12 FEBRUARY 1881, Page 22

A Day of Fate. By the Rev. C. P. Roe.

2 vols. (Ward and Luck.)—Mr. Roe always writes well, but ho tries his readers a little too much with this long story about so little,—long, we say, because the five hundred and odd closely printed pages are at least equivalent to a three-volume novel. The hero runs away from overwork into the country, happens to go to a Friends' meeting-house, and sees there a lovely face, which ho takes to be his "fate." How he finds out that this is not so, that his " fate " is to be found in a quiet countenance which his eye had passed over at the first, what difficulties intervene, and how they are cleared away, is told at very considerable length, though told with spirit. There is only ono etrikieg scene in the story, and that is the description of the thunderstorm ; but Mr. Roe's characters are life-like personages, who have a way of expressing themselves well,—perhaps too uniformly well.—The Minister's Daughters. By S. Francis. (Samuel Tinsley.)—Who would expect to find under this innocent-sounding title a sensational story ? Who would expect that ono of the daughters of a quiet Presbyterian minister should become the chief of a fast coterie iu the fashionable world, and should be on the point, the reader fears, of causing a frightful scandal in that ; and that the other should become the victim of an amiable bigamist ? Let us hope that such destinies do not often await the inhabitants of a manse. We do not see any pleasure or profit in this kind of story, and can only say in favour of Alin Francis's story that it might have boon made much more dis- pleasing than it is.—The Conjuror's Daughter. By J. W. Sherer, C.S.I. (W. H. Allen.)—This is a well-told story. The plot is slight, but the materials have been skilfully used. What interest it has would be spoilt, were we to attempt to criticise the plot. Let it suffice to say that it has an appearance of verisimilitude about it, and that the characters are naturally drawn. Mr. Sherer has success- f ally performed the very difficult task of making his hero improve under his hands, without any strained or improbable change. We begin by disliking him very much, and part with him with a feeling something warmer than tolerance, But the best thing in the book is the talk of the theatrical agent. Wo wish that wo could learn something more about him. Perhaps Mr. Sharer will introduce him again.—Cords and Discords. By Caroline Atchorloy. (Riming- ton.)—This story tolls us, what, unhappily, we have too many proofs of already, that a couple who seem to have nothing but happiness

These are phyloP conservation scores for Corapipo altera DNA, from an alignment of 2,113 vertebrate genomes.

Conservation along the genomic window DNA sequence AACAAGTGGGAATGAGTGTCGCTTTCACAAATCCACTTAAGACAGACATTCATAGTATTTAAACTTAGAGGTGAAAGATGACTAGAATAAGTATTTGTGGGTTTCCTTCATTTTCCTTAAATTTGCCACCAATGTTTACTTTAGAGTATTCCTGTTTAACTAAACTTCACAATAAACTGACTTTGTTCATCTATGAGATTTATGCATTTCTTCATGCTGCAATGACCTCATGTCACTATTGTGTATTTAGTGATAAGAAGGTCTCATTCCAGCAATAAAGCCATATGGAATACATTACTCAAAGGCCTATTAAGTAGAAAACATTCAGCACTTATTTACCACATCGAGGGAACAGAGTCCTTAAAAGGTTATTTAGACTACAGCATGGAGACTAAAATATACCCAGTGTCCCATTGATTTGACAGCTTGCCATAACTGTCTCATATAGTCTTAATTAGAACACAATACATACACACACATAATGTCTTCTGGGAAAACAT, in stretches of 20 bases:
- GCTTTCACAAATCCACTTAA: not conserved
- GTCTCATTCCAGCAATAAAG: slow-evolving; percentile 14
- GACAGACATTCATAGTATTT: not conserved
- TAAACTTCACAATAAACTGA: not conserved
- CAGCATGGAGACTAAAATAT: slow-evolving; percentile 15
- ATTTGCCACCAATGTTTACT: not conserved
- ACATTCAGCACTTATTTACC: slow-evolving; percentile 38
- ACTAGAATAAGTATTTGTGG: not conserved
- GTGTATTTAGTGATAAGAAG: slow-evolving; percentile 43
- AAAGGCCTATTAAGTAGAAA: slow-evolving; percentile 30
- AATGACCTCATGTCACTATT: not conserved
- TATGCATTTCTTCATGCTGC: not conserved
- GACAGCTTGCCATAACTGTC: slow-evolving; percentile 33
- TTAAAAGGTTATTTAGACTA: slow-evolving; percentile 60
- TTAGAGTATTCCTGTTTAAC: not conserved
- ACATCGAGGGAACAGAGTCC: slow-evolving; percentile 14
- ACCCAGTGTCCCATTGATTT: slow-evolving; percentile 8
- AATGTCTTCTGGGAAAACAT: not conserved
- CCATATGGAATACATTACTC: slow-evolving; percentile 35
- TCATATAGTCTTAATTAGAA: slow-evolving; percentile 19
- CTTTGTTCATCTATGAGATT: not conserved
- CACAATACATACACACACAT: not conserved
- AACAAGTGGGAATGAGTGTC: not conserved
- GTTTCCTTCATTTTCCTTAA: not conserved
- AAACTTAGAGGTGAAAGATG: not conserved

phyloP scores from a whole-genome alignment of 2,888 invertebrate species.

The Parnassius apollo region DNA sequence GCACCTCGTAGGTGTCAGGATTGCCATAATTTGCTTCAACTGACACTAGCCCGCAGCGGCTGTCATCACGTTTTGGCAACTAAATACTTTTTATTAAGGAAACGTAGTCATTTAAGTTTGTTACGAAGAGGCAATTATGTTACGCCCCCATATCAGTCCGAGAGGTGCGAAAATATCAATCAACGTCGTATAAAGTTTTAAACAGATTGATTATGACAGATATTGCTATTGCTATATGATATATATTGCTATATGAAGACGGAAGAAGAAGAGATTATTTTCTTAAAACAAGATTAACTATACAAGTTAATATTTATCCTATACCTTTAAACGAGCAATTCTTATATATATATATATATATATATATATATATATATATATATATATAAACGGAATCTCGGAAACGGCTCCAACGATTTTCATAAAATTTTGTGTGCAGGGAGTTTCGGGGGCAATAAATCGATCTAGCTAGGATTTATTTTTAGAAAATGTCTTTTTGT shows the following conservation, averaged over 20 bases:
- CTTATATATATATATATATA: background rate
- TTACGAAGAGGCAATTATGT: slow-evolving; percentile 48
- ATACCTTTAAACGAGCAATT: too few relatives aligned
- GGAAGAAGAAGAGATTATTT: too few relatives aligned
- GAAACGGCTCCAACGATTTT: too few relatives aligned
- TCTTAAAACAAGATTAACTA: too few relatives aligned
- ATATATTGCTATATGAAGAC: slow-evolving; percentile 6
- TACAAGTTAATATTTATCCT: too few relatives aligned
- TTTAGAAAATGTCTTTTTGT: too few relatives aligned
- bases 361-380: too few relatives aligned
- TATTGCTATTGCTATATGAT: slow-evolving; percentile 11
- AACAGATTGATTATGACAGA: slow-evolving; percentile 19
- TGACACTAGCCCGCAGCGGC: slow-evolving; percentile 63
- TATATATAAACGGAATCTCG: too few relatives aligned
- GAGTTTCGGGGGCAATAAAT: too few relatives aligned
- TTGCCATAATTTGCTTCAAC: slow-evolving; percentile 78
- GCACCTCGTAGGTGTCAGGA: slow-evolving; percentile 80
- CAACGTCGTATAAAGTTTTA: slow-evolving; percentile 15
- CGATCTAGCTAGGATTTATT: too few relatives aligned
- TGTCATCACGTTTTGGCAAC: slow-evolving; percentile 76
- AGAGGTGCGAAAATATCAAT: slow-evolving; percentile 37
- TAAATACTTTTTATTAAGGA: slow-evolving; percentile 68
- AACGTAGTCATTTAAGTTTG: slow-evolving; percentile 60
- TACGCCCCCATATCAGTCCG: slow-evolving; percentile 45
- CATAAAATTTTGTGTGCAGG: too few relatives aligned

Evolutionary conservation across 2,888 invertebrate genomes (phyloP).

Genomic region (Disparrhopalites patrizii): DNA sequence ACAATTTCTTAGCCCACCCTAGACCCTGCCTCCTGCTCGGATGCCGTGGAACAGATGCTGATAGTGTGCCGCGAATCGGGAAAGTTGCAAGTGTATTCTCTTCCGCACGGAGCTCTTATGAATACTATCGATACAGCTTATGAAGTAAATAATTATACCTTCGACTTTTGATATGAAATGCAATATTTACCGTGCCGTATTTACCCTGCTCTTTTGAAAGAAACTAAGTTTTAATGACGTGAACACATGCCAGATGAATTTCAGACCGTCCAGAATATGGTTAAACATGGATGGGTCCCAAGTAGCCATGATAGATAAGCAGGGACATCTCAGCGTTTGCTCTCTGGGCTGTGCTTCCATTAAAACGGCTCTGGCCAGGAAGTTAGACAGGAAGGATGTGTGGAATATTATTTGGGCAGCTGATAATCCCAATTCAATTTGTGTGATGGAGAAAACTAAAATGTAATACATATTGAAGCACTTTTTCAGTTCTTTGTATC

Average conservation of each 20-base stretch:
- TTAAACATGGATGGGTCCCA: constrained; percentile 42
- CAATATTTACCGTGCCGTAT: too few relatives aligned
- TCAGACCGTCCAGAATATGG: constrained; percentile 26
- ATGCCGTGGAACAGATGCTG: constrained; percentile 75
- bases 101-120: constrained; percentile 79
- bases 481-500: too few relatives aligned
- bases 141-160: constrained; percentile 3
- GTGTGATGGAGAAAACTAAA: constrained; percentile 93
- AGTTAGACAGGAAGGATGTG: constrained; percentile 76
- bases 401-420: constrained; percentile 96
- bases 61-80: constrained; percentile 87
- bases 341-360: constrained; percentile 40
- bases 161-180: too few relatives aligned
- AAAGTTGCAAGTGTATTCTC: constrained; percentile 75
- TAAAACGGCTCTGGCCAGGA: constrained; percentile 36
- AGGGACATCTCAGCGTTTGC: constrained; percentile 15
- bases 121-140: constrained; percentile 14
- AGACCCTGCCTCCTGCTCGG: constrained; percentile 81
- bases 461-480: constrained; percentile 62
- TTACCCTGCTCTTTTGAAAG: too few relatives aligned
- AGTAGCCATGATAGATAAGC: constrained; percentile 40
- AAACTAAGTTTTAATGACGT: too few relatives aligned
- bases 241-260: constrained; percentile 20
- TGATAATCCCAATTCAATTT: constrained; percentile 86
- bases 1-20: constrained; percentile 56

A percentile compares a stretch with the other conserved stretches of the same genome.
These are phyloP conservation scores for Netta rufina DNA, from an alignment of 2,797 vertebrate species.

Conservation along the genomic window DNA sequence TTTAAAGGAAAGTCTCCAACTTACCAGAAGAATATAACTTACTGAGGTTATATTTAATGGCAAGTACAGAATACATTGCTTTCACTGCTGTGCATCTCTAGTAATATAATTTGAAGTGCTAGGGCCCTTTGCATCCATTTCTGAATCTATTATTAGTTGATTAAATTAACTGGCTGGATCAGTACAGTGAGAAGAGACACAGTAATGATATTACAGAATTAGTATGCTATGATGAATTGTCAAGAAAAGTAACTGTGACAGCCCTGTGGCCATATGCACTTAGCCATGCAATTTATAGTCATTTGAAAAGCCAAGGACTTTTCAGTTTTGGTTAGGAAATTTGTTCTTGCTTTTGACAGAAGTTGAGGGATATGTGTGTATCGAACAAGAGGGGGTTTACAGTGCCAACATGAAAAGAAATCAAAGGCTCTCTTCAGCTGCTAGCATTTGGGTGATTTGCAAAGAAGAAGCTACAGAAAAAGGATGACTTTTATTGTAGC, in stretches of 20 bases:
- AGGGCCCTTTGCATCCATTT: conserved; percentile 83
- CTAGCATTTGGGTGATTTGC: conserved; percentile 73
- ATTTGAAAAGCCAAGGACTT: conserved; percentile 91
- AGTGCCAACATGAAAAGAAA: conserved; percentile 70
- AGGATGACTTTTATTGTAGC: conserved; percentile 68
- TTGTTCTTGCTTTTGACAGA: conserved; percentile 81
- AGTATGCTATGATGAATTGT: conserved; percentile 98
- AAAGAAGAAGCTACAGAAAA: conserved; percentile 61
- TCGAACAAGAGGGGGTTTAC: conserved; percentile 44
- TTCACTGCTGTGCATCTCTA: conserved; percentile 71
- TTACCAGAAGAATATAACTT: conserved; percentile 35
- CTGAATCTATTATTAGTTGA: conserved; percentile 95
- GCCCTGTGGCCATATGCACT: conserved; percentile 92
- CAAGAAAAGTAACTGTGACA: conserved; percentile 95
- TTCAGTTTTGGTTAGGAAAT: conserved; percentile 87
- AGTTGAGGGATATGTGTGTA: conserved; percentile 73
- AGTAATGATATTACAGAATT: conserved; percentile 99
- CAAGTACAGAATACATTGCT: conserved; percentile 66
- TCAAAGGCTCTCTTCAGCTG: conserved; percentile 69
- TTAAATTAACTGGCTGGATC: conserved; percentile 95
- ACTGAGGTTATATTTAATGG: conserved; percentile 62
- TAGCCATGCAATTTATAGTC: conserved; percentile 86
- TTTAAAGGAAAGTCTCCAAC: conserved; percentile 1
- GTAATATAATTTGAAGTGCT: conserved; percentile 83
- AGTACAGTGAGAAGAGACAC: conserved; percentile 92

before them may become very miserable. The character of Leila, the

wife, has some strength and dignity about it, and might have been made more of than has been done in this ill-contrived, though some- times well-written tale.—An Author's Story, and Other Tales. By

Emily Foster. (Samuel Tinsley.)—" An Author" tells how he drug- glee at his literary work, in the midst of domestic distractions. He does not contrive either to amuse or touch us very effectively. This is better than " Clara Ifornby's Secret," which strikes us as some- what vulgar. The husband suspects his wife of infidelity, and finds out that she wears false hair.